On Dr. No's 60th Anniversary, James Bond Screenwriters Recall What Made The Sean Connery Film So Special

Sean Connery cooly aims his gun in his hotel room in Dr. No.
(Image credit: Danjaq, LLC and MGM)

As the 60th anniversary of the James Bond movies gave its fans something to celebrate last week, many notable figures within the franchise have tipped their hats to what’s made those films a continued success. Without Dr. No successfully kicking off Sean Connery’s 007 run, we may have never seen a franchise built out of that first cinematic endeavor. No one would know that better than the writing duo of Neal Purvis and Robert Wade, who know what makes Bond special.

The James Bond writers, who've been part of the franchise since The World is Not Enough, recently spilled the beans at a BFI event (via Deadline) held in honor of this milestone anniversary. Robert Wade, in particular, weighed in on just what separated Terence Young’s 1962 spy thriller from the cinematic franchise at large, citing one key aspect as a start: 

There are other really basic things, like the editing. It’s hard now to remember how revolutionary the editing was: it completely changed how a certain kind of film was made.

As much as author Ian Fleming made an imprint on the world with his stories of espionage and deceit, the features adapted from the James Bond books helped change the world of cinema. As Robert Wade mentioned above, factors like the editing of Dr. No put the flick in a separate class of adventures. That legacy has only evolved through six decades of production, as 007 is always on the move to keep up with the politics and filmmaking of a given time period.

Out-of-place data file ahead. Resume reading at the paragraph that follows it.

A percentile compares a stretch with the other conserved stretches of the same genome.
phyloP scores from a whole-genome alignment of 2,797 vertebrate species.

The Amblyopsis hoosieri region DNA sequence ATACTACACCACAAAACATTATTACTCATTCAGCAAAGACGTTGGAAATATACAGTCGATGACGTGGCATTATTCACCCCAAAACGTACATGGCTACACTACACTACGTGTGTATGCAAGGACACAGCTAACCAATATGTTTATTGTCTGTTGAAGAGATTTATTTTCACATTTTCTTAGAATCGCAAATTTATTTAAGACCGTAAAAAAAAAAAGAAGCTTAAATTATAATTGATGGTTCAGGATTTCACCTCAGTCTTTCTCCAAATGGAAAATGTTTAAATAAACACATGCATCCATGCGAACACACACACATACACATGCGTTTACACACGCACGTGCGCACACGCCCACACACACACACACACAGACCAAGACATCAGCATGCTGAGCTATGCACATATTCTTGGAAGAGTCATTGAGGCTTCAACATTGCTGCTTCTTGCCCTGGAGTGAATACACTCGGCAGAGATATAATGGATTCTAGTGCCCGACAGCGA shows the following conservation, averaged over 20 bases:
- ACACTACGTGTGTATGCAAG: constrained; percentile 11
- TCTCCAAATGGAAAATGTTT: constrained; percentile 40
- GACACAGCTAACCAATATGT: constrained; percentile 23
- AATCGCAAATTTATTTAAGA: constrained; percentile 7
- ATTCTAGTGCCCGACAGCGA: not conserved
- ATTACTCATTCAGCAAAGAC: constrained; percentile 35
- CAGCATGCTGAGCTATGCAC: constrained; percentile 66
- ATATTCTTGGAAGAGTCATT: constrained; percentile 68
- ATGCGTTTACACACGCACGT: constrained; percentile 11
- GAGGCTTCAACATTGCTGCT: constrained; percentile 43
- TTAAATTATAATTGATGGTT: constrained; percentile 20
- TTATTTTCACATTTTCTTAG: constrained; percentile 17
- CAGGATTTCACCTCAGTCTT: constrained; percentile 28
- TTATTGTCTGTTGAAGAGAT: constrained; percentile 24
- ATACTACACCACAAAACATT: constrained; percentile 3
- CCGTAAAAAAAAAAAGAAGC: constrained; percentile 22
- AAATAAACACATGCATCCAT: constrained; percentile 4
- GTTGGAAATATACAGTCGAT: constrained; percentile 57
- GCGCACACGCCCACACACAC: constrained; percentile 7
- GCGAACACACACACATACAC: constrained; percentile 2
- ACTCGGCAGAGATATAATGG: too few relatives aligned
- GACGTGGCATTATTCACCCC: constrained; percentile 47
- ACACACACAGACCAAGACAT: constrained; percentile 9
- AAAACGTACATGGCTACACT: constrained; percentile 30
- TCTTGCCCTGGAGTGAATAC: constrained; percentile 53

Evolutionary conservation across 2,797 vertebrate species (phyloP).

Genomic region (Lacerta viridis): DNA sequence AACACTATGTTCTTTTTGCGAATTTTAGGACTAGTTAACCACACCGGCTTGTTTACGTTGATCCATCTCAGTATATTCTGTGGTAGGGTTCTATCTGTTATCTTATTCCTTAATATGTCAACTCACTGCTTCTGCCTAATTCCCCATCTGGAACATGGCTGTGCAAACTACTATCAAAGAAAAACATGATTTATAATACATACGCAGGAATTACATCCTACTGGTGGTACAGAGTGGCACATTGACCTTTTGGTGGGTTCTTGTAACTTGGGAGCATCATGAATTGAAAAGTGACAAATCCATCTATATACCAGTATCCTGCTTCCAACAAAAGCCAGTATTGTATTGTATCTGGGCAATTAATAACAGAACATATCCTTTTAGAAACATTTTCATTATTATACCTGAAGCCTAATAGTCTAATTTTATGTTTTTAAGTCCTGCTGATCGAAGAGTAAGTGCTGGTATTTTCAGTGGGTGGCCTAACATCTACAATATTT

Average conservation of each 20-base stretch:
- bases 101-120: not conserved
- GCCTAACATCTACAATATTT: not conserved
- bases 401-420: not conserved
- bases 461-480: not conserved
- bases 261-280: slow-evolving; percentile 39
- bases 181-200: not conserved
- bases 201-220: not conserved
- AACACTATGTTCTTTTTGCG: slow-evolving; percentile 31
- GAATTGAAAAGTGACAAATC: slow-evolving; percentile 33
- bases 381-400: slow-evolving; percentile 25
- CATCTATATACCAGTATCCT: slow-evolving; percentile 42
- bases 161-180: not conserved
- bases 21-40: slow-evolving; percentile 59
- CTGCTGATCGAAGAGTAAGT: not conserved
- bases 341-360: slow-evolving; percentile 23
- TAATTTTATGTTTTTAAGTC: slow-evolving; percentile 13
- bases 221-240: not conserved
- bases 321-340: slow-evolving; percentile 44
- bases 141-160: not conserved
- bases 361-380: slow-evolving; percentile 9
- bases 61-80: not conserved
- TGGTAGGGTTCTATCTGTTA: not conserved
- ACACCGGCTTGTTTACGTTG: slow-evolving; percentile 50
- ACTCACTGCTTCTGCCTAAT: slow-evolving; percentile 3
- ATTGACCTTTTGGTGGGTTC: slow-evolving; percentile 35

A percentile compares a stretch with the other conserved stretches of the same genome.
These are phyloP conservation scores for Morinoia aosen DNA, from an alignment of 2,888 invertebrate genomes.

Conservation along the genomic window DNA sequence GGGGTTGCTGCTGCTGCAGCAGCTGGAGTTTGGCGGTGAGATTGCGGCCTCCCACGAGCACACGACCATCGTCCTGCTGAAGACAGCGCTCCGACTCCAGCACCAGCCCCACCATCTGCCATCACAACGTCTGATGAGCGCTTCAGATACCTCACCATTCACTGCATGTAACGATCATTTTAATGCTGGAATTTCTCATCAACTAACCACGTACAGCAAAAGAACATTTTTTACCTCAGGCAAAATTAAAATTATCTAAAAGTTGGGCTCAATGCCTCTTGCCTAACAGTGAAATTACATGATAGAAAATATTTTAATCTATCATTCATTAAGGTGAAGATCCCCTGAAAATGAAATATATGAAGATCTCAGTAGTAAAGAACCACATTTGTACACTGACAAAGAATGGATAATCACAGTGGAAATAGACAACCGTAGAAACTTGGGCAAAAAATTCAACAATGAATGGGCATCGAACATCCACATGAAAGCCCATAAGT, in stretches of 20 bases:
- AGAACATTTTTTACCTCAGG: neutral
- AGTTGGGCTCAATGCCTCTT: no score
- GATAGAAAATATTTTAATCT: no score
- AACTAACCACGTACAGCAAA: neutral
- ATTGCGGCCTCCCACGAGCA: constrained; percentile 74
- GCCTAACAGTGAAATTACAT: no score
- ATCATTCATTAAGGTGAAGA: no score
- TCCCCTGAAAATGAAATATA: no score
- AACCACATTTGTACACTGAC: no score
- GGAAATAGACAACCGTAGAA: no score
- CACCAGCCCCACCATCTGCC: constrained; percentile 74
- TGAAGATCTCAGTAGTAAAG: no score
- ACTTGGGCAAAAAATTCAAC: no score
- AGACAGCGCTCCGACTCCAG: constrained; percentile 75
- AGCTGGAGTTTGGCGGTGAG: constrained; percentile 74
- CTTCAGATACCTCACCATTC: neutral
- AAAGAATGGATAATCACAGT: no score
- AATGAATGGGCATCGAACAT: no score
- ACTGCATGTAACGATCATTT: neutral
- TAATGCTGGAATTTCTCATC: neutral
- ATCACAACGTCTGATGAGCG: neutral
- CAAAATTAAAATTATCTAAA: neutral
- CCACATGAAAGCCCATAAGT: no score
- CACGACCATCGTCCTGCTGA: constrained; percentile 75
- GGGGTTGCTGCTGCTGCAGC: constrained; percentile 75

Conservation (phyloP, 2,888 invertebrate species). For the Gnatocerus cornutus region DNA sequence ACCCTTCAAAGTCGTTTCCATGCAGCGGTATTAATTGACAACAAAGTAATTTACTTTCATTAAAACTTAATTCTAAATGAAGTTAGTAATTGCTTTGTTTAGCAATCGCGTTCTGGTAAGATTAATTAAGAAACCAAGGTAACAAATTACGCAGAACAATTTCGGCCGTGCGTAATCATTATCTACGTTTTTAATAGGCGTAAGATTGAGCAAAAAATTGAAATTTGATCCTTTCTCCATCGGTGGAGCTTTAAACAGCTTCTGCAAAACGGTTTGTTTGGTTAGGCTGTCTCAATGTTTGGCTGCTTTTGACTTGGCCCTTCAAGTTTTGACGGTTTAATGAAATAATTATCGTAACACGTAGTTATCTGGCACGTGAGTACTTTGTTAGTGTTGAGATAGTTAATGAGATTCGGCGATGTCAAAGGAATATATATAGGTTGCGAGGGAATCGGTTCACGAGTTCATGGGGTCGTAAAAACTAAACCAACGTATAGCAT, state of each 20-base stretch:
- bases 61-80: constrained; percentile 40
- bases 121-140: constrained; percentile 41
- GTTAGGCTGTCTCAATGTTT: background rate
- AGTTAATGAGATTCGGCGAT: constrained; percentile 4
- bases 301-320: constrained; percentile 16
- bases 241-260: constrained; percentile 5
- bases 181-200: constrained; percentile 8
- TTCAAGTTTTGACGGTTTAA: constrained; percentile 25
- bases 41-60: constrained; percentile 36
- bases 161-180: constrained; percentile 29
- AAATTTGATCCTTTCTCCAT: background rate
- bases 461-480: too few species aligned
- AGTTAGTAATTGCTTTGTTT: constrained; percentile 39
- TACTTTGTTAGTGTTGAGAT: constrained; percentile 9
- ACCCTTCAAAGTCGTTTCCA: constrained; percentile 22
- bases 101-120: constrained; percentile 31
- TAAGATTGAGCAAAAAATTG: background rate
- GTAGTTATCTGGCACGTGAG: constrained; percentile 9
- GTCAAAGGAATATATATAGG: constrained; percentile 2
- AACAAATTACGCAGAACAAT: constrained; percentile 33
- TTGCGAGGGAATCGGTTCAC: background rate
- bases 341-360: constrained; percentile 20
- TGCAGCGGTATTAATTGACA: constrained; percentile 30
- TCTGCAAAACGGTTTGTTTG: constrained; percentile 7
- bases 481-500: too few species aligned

Just like Bond’s Walther PPK, the movie delivered thrills and excitement like a brick through the plate glass window of cinema. That tradition continues, especially through the pulse-pounding series of big-screen installments that make up the Daniel Craig's run of James Bond movies. Expounding on that claim, Robert Wade further explained how editing pulled together the following rich elements that would eventually become series hallmarks: 

If you look at Dr. No now – the colors, the cutting, the cinematography, the locations and of course the wonderful music – it still leaps off the screen at you.

Opinions on who makes for an ideal James Bond have always varied wildly throughout the fandom, and will continue to do so. What doesn’t change is that when it comes to the best 007 installments, it doesn’t matter when they were made, so long as they were made right. It’s a conversation we wouldn’t be having if Sean Connery's Dr. No stage fright hadn't been banished and in the process, allowed the movie to set the table so brilliantly 60 years ago. 

Dr. No, and the rest of the James Bond movie canon, are currently streaming in one convenient place. Yes, that includes No Time To Die, Spectre, and even the sometimes hard to stream For Your Eyes Only.  While you don’t need a tropical lair to watch 007 in action, you should definitely have a Prime Video subscription, as that’s where the action is. 

Mike Reyes
Senior Movies Contributor

CinemaBlend's James Bond (expert). Also versed in Large Scale Aggressors, time travel, and Guillermo del Toro. He fights for The User.